The May 18 eruption began at 0832 PDT, and the Plinian eruption column which resulted was observed on radar. The height of the eruption column (directly above Mount St. Helens) was measured at the Portland NWS office from 0900 to 2200 PDT (fig. 190). The height of the eruption column exceeded 14 km (relative to sea level) for most of the eruption, 9 hr, and the maximum reflectivity level observed for the column varied from 2 to 4 during the eruption. Periods of increased column height generally correlated with increased reflectivity, especially between 0840 and 0900 PDT, and from 1030 to 1230, 1330 to 1400, and 1600 to 1700 PDT.

Particle-size studies of the May 18 ash indicate a multimodal distribution, with size peaks at 90, 25, and 10 m (Rose and Hoffman, 1980, 1981; Sarna-Wojcicki, Shipley, and others, this volume). Terminal velocities would have been too slow for the fine particles to have settled individually, and they probably fell as composite particles of about 90 m in diameter, possibly enhancing the radar reflectivity of the ash cloud. Sulfate coatings on ash particles (Rose, 1977; Rose and others, 1980; Nehring and Johnston, this volume) probably were too minor during the May 18 eruption to have significantly influenced the radar reflectivity.


At hourly intervals on May 18, Martin Thompson traced the radar images of ash clouds as displayed on the radar PPI screens of the Seattle and Spokane radar systems. (These radar systems are operated remotely by the FAA Seattle Air Route Traffic Control Center in Auburn, Wash.) Thompson's tracings are composites from the two radar systems and are shown in figure 191. The horizontal boundaries of the ash plume, as seen in National Oceanic and Atmospheric Administration (NOAA) satellite images, are also shown. The satellite images reveal the overall shape of the entire cloud and of the high-altitude ash trajectory, whereas radar pulses penetrate the ash clouds and are partly reflected by particles within the dense cores of ash clouds. The radar-detectable ash clouds were mostly within the broad plume shown on satellite images.

The radar images in figure 191 show details of the shape of the denser portions of the eruption cloud at hourly intervals. Several of the images show more than one discrete ash cloud (for example, images from 1340 and 1440 PDT). Successive appearances of these discrete ash clouds near the volcano correlate with increases in column height and, we believe, reflect increases in the eruption rate (for example, fig. 190 and table 33). The times of increased column height (eruption rate) (beginning at approximately 0845, 1015, 1245, and 1600 PDT) are interpolated from figure 191 to the nearest quarter hour because we do not have a continuous record of ash-cloud sizes and column heights. The data are sufficient, however, to demonstrate that the column height and therefore the eruption rate varied substantially during the 9-hr eruption.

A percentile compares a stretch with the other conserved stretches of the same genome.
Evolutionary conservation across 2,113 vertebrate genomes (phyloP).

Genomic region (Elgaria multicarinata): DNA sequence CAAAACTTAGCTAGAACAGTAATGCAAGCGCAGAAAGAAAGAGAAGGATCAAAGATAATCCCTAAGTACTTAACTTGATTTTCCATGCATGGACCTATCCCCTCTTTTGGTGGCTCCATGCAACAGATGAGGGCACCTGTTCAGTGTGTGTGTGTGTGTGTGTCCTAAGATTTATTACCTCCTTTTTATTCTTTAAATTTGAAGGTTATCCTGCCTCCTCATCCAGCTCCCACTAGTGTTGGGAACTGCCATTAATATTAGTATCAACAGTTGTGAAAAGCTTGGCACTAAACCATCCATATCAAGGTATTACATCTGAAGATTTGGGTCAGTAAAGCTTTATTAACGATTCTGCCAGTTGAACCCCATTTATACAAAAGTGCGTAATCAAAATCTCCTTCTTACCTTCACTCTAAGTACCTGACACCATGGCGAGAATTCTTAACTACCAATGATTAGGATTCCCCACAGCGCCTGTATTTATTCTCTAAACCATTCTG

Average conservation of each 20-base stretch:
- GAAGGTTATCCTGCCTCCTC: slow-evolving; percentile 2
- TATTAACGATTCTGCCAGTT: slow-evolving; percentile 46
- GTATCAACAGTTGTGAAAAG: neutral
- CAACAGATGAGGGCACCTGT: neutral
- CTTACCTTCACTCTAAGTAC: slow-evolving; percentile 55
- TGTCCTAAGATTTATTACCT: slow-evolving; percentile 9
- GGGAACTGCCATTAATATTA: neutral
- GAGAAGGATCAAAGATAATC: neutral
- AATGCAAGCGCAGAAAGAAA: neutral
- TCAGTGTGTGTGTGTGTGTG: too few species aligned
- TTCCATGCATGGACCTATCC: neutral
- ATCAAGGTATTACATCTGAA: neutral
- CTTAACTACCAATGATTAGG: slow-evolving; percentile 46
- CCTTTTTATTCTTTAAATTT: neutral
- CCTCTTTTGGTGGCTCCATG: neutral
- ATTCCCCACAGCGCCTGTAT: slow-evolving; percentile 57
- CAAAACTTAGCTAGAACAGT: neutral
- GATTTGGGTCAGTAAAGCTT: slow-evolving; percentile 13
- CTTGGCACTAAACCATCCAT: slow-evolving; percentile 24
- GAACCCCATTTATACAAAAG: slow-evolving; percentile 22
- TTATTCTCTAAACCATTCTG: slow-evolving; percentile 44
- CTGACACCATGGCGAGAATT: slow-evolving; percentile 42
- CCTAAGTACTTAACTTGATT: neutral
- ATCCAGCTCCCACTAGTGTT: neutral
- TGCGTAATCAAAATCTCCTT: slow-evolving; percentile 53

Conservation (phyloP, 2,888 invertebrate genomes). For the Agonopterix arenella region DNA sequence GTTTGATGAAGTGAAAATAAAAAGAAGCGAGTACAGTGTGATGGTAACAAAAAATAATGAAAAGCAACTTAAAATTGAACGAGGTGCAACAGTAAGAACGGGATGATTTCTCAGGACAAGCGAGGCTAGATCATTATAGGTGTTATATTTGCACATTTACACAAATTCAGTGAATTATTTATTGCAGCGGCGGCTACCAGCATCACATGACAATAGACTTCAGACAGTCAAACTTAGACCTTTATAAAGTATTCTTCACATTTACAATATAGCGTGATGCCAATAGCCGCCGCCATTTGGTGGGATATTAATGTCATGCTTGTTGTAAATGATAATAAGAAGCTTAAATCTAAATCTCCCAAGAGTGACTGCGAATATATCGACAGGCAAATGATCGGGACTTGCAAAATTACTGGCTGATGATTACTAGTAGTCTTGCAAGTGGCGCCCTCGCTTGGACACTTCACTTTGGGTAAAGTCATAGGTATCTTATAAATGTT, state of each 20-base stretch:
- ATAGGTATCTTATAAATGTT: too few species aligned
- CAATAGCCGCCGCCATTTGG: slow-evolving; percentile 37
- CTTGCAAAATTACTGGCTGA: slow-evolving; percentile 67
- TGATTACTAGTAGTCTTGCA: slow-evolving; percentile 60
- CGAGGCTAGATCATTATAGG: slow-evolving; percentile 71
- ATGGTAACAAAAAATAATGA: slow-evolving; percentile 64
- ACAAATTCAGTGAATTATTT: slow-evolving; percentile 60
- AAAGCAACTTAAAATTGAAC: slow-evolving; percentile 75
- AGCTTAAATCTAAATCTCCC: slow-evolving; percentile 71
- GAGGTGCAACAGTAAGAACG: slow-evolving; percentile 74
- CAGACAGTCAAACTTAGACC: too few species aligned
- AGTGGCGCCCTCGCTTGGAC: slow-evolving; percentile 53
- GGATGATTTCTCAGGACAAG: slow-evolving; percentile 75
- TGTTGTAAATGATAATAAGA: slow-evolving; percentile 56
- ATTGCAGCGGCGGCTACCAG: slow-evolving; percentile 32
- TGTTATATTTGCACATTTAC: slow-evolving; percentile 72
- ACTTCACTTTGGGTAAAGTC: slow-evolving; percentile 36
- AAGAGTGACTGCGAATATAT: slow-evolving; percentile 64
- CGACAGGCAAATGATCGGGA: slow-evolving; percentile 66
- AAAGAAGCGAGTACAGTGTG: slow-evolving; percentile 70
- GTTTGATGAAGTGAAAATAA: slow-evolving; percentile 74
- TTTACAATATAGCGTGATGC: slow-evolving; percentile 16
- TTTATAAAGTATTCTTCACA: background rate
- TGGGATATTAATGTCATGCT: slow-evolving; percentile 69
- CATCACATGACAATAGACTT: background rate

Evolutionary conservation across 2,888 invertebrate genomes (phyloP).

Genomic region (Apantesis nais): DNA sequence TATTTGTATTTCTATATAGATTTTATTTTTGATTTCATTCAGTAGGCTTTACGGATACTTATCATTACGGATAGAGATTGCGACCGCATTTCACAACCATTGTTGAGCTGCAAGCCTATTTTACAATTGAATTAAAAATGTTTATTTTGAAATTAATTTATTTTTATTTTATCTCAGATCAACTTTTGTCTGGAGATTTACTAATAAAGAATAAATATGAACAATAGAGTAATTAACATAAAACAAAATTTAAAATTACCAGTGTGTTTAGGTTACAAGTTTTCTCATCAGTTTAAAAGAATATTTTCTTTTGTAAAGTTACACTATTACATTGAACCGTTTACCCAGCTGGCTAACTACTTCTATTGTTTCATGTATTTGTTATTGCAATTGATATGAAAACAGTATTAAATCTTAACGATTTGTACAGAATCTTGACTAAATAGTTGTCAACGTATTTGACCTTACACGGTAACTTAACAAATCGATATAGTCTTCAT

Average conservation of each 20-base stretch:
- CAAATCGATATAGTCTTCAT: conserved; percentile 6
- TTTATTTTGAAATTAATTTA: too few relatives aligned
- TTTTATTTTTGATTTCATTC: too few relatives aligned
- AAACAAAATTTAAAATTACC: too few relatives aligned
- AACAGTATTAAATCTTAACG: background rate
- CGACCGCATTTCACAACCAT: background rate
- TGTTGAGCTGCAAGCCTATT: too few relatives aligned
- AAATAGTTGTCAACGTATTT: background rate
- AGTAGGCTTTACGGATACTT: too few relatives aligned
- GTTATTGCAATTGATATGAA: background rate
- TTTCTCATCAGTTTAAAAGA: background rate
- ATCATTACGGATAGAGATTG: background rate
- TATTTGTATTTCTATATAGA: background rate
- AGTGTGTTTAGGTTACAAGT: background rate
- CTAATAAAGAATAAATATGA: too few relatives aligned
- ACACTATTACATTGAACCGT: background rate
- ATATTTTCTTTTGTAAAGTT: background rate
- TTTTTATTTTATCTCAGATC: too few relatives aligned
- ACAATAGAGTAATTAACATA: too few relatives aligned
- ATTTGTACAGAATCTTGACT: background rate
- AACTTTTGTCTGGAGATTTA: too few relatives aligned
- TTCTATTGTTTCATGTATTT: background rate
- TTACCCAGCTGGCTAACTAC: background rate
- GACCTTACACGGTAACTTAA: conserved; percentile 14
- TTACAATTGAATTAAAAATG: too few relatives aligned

The plan area of the initial ash cloud, as detected by radar, appeared largely unchanged from 0940 to 1040 PDT; however, the plan area increased from 1040 to 1140 PDT as the ash cloud moved farther from Mount St. Helens volcano and began to be tracked on the Spokane radar system. The initial ash cloud contained much of the ash erupted in the Plinian column at Mount St. Helens from about 0832 to 0900 PDT on May 18. The portion of the cloud from which level-1 radar echoes could be detected on the Seattle radar, as measured at 1040 PDT, had a plan area of 4,900 km2. The range between Seattle and the center of the cloud was about 190 km. At the ash-cloud location, the vertical beam width (from the Seattle radar) would have been about 20 km and the horizontal beam width would have been about 4.6 km. The ash-cloud thickness is not known, but is estimated to have been about 12 km. Thus, the ash cloud may only have intersected about 60 percent of the radar pulse volume. However, correcting for this is not justified because the ash-cloud thickness and variation of reflectivity as a function of height within the ash cloud were not measured. The estimated volume of the radar-detectable ash cloud is 5.9 X104 km3.


The minimum value of the reflectivity factor (Z) required for detection of the ash cloud was determined from the radar equation 1, the antenna gain equation 2, the range (R = 190 km) to the center of the ash cloud, and the parameters for the Seattle radar system (table 32). We assumed that the power received (Pr) from the radar-detected ash cloud was equal to the detection limit (8x 10-15 W) of the radar system. The dielectric constant (e) of the silicate particles (mostly dacitic glass) from Mount St. Helens was assumed to be 5.5 for the wavelength (23 cm) of the Seattle radar. Campbell and Ulrichs (1969) measured the dielectric constant of obsidian from Newberry caldera, Oregon, and obtained a value of 5.5 for a wavelength of 8.6 cm. The minimum value of the reflectivity factor for the ash cloud is 8.5 mm6/m3. The minimum reflectivity factor inferred for the May 18 ash cloud (0832-0900 PDT) exceeds those shown in table 31 for warm orographic rain and light thunder showers.